A man removes rubble from a building recently destroyed during the Russia-Ukraine conflict in the Ukrainian city of Kadiivka.


Earlier Wednesday, Ukrainian President Volodymyr Zelenskyy dismissed Russian plans to hold referendums in occupied territories in eastern and southern Ukraine as “noise” and thanked Ukraine’s allies for condemning the polls that begin on Friday.

Four Russian-controlled regions on Tuesday announced plans to start voting this week to become integral parts of Russia, which could set the stage for Moscow to escalate the war after Ukrainian successes on the battlefield.

Former President Dmitry Medvedev, deputy chair of Russia’s Security Council chaired by Putin, said referendums annexing regions to Russia itself would make newly drawn borders “irreversible” and allow Moscow to use “any means” to secure them To defend.

Putin's latest announcement follows Russian-controlled regions in Ukraine announcing plans to hold votes on becoming an integral part of Russia.
Putin’s latest announcement follows Russian-controlled regions in Ukraine announcing plans to hold votes on becoming an integral part of Russia.
AP

In his late-night address, Zelenskyy said there were many questions about the announcements, but stressed that they would not change Ukraine’s commitment to retake territory occupied by Russian forces.

“The situation on the front clearly shows that the initiative belongs to Ukraine,” he said. “Our positions don’t change because of the noise or any announcements anywhere. And we enjoy the full support of our partners.”

The forthcoming votes in the Luhansk, Kherson, Zaporizhia and Donetsk regions will almost certainly go to Moscow. But they were quickly dismissed as illegitimate by Western leaders, who have been backing Kyiv with military and other support that has helped its forces gain momentum on the battlefields to the east and south.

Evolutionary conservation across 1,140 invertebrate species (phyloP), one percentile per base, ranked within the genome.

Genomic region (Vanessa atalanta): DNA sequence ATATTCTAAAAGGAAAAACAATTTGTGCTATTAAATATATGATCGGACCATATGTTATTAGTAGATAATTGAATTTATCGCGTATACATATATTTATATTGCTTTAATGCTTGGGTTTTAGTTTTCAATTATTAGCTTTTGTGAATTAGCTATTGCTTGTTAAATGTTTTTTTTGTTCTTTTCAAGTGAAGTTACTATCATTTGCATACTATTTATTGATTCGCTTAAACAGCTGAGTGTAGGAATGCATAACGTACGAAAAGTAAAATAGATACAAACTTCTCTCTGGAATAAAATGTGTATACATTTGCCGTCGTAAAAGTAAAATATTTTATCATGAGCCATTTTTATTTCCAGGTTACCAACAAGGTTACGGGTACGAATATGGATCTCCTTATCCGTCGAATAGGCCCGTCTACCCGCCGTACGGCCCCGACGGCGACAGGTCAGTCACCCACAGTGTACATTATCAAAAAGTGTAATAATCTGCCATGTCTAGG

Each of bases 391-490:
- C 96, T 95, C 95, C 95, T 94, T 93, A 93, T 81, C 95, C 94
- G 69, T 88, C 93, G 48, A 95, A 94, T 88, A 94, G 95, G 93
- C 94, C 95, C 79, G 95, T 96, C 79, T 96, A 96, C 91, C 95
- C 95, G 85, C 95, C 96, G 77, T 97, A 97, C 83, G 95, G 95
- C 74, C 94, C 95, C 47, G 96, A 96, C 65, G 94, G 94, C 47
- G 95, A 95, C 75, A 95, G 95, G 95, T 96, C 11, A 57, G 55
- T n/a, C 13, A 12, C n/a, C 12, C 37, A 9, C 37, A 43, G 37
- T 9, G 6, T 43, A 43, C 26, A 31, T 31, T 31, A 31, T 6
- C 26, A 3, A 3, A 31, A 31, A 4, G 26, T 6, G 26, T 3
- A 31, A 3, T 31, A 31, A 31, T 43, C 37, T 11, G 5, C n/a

“I thank all friends and partners of Ukraine for today’s principled condemnation of Russia’s attempts to hold new sham referendums,” said Zelenskyy.

Destroyed residential buildings are taken on September 20, 2022 in Izium, Ukraine.
An aerial view of destroyed residential buildings was taken in Izium, Ukraine, on September 20, 2022.
Getty Images

In another signal that Russia is embarking on a protracted and potentially intensified conflict, the Kremlin-controlled lower house of parliament on Tuesday voted to tighten laws against desertion, surrender and looting by Russian troops. Lawmakers also voted to introduce possible 10-year prison sentences for soldiers who refuse to fight.

If the law were approved by the House of Lords, as expected, and then signed by Putin, the law would strengthen commanders’ hands against the reported declining morale among soldiers.

In the Russian-held city of Enerhodar, shelling continued around Europe’s largest nuclear power plant. Ukrainian energy operator Energoatom said Russian shelling again damaged infrastructure at the Zaporizhia nuclear power plant, briefly forcing workers to start two diesel generators to provide backup power for cooling pumps for one of the reactors.

Such pumps are essential to avoid a meltdown at a nuclear power plant, even though all six of the plant’s reactors have been shut down. Energoatom said the generators were later shut down when main power was restored.

The Zaporizhzhia nuclear power plant has been a concern for months amid fears shelling could lead to a radiation leak. Russia and Ukraine blame each other for the shelling.

https://nypost.com/2022/09/21/putin-sets-partial-mobilization-in-russia-threatens-enemies-as-ukraine-war-reaches-nearly-7-months/ Putin initiates partial mobilization in Russia and threatens enemies as war in Ukraine drags on for nearly 7 months

JACLYN DIAZ